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Banned: The Pond Plants That Have Been Causing Havoc in the Countryside

After years of campaigning by Plantlife, a law banning the "infamous five" comes into effect.

April 01 2014

Parrot's Feather chokes a river. © GBNNSS

Parrot's Feather chokes a river. © GBNNSS

The Infamous Five

The following non-native, invasive pond plants have been banned from sale as of the 1 April 2014:

1. Water fern

2. Parrot's feather

3. Floating pennywort

4. Water primrose

5. New Zealand pigmyweed (aka Australian swamp stonecrop)

After years of campaigning, Plantlife welcomes a new law which comes into force on April 1st 2014, that bans the sale of five non-native pond plants that have wreaked havoc with the environment, putting our native wildflowers and wildlife in serious jeopardy (see box, right, for the list). 

But many other invasive plants are still at large and Plantlife has drawn up a list of 12 non-native plants that are causing the most damage to the countryside and our native species. Plantife’s “Dirty Dozen” includes old chestnuts like rhododendron, modern day disasters like Himalayan balsam and some perhaps unexpected villains, such as the exotic-looking Hottentot fig.

Plantlife’s Dr Trevor Dines says “Invasive plants have often followed well trodden paths from garden centre to countryside. People have put them in their gardens but then found them to be too aggressive, and have then dug them up and discarded them, perhaps through fly tipping. That has given them just the launch pad into the wild they needed. Other species like Cotoneaster have received as much of a helping hand from nature as from humans, being scattered from gardens by birds feasting on the berries. It is the very existence of these species in our gardens and parks which is the biggest problem.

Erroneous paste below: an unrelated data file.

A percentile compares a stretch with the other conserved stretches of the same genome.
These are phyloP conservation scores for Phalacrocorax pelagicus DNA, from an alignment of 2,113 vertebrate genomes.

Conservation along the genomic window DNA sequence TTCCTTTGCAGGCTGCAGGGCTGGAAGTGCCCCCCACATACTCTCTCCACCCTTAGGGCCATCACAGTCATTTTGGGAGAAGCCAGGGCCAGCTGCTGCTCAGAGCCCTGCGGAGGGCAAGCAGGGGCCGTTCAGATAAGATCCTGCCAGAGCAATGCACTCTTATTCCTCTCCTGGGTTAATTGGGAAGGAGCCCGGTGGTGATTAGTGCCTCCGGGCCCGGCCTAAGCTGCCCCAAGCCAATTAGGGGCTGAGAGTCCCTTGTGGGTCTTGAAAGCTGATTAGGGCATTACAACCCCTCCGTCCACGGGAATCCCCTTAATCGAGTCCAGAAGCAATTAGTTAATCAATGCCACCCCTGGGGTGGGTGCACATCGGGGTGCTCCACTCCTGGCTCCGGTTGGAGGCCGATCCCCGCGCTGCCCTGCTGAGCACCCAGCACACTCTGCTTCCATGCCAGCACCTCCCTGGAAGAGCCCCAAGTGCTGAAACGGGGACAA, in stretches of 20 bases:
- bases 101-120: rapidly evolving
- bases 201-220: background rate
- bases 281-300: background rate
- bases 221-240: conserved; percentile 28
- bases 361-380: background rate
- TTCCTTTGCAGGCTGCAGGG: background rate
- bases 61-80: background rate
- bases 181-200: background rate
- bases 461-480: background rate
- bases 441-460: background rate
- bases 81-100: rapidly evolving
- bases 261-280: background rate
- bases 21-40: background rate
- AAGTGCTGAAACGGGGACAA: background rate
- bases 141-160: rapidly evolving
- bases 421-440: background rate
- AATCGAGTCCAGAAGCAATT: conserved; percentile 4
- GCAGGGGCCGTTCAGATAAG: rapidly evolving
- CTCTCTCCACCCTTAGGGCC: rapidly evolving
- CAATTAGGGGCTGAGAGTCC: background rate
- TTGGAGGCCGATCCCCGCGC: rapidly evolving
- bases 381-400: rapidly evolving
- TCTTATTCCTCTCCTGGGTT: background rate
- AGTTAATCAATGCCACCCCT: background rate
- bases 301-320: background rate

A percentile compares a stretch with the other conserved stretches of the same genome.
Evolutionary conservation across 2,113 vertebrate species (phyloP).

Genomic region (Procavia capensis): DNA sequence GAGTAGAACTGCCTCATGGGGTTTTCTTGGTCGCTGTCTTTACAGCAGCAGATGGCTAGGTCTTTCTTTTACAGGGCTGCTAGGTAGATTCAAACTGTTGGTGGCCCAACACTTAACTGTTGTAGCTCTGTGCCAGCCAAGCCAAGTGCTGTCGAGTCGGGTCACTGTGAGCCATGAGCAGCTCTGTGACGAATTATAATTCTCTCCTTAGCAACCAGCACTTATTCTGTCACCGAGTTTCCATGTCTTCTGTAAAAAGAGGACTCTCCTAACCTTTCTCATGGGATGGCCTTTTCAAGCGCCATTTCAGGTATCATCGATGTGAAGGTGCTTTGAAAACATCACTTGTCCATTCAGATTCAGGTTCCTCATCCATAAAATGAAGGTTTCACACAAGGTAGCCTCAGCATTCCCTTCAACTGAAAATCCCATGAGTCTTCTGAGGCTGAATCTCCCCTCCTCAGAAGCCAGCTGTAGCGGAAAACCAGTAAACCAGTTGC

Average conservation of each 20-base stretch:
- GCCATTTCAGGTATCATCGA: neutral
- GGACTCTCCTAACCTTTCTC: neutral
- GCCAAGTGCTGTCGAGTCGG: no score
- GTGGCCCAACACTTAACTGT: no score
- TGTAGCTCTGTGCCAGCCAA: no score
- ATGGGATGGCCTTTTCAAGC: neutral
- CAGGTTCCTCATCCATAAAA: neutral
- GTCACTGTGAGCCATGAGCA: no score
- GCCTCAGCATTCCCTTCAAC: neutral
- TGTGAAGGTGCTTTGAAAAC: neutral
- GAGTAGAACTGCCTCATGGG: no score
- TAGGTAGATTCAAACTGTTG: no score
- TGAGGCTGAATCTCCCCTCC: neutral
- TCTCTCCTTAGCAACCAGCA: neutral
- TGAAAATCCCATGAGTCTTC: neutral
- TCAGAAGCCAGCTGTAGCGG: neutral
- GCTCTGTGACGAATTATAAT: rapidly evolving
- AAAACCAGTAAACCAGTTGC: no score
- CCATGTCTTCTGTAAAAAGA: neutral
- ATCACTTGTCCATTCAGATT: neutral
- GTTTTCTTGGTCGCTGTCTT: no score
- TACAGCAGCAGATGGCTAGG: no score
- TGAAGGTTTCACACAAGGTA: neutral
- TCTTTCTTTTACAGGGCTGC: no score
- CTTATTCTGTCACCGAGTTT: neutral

Most of the Dirty Dozen have long been identified as a risk in England and Wales through the Wildlife and Countryside Act, which makes it an offence to plant or otherwise cause them to grow in the wild. But that hasn’t stopped them becoming established there.

Dr Trevor Dines says some plants have taken us by surprise. “While plants like Japanese knotweed are obviously very aggressively invasive, others have come in under the radar. We didn’t understand the effect of New Zealand pigmyweed, for example, until it was too late.”

Plantlife estimates that £1.7 billion is spent each year on trying to control non-native invasive plants in the British countryside.

Dr Trevor Dines says “We’ve got to recognise that with some species, we have lost the battle but with others we still have a chance to seek out and eradicate them, we need to target resources to special places.”

Plantlife are currently battling to control cotoneaster on the Isle of Portland in Dorset and also the Gower in Wales but are calling on gardeners to do their bit to help.

“If we as a nation of gardeners have inadvertently caused much of the problem, then the good news is that we can solve much of it by the choices we make. The most effective way to stop the spread of these plants is for us to avoid planting them in the first place. We can all do our bit.”

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